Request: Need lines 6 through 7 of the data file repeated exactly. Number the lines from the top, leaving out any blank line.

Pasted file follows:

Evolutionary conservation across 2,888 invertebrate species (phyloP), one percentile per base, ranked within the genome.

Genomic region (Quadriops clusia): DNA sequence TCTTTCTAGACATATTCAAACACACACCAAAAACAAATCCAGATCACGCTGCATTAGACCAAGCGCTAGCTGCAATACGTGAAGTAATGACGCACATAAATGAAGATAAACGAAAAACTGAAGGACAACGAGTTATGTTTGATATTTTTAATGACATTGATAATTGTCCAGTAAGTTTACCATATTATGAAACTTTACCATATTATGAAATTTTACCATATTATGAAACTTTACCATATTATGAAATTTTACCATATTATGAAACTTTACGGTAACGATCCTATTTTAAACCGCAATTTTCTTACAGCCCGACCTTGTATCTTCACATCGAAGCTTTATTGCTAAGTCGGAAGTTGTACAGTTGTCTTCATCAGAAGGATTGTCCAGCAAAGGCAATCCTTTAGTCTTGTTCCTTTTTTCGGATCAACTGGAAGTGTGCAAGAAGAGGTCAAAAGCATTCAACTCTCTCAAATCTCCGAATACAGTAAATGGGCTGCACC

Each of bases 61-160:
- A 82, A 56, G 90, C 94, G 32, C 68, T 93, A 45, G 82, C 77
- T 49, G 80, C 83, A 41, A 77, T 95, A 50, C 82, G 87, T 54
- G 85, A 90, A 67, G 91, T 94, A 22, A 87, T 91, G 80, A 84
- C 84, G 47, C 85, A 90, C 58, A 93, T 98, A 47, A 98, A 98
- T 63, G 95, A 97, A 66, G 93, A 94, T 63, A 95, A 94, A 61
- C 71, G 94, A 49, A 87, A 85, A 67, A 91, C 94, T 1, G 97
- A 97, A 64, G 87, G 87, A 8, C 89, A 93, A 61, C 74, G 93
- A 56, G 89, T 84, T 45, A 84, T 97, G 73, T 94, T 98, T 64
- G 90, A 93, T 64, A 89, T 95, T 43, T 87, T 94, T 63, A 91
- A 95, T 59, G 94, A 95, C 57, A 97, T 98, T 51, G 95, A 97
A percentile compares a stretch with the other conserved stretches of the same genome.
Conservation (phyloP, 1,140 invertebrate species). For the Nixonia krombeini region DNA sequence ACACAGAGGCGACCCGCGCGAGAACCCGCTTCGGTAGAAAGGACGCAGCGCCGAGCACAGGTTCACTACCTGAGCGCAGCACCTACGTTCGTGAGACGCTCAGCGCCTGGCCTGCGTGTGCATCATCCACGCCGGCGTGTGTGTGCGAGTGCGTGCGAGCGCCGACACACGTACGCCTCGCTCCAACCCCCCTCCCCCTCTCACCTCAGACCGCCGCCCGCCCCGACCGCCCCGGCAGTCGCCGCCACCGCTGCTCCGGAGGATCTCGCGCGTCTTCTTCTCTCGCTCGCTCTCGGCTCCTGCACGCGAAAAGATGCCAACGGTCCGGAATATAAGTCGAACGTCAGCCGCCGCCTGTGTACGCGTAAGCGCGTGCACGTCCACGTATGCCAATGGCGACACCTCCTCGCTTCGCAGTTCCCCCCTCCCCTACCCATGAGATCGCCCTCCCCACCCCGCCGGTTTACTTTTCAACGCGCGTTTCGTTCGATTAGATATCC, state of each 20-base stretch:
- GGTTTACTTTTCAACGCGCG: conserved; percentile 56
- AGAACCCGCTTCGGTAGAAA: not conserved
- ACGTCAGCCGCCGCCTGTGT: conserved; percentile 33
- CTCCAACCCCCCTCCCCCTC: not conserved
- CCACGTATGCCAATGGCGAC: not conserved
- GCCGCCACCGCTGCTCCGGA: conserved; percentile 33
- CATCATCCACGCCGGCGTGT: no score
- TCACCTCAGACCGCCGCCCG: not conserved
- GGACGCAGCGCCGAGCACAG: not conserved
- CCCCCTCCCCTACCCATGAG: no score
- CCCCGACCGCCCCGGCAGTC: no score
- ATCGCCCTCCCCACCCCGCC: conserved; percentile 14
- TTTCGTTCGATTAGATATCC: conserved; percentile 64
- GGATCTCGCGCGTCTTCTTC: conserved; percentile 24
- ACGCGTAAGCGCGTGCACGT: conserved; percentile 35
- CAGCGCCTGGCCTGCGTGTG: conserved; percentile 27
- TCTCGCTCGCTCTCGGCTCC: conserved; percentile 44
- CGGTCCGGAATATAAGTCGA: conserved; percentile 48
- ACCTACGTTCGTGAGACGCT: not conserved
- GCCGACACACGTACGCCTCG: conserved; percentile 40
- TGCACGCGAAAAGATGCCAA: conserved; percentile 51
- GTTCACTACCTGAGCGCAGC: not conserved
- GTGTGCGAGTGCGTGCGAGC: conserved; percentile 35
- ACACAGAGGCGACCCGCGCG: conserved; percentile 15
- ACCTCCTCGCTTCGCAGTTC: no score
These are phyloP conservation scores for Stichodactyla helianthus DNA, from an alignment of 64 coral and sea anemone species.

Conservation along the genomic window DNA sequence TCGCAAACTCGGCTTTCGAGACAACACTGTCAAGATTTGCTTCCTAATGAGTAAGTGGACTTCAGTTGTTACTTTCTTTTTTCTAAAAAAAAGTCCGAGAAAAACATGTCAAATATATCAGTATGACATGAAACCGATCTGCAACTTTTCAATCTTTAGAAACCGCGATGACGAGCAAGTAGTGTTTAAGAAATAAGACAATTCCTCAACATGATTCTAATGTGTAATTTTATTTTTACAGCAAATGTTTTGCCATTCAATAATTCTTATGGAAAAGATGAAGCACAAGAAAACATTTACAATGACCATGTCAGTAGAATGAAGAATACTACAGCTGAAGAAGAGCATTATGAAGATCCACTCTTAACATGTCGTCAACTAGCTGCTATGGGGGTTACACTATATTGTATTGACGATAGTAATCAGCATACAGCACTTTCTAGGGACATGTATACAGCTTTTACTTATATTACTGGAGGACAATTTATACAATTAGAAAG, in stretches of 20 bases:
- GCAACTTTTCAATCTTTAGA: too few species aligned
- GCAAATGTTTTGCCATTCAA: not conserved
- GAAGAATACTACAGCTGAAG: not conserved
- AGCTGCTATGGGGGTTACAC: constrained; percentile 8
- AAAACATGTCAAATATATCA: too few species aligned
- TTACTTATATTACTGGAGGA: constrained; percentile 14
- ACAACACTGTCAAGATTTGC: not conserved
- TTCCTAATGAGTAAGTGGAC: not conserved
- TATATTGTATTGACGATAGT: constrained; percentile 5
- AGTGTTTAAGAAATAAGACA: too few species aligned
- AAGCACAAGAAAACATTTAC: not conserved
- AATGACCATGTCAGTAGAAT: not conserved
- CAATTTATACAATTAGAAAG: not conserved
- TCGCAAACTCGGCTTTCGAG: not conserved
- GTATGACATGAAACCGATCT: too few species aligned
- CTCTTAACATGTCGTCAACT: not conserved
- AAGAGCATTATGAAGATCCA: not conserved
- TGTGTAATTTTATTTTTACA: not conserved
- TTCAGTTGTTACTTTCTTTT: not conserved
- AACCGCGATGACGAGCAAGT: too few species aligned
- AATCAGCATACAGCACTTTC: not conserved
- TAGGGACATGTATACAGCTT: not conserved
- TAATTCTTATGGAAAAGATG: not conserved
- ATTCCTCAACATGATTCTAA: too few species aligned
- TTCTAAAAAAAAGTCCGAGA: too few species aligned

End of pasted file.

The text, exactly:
- G 85, A 90, A 67, G 91, T 94, A 22, A 87, T 91, G 80, A 84
- C 84, G 47, C 85, A 90, C 58, A 93, T 98, A 47, A 98, A 98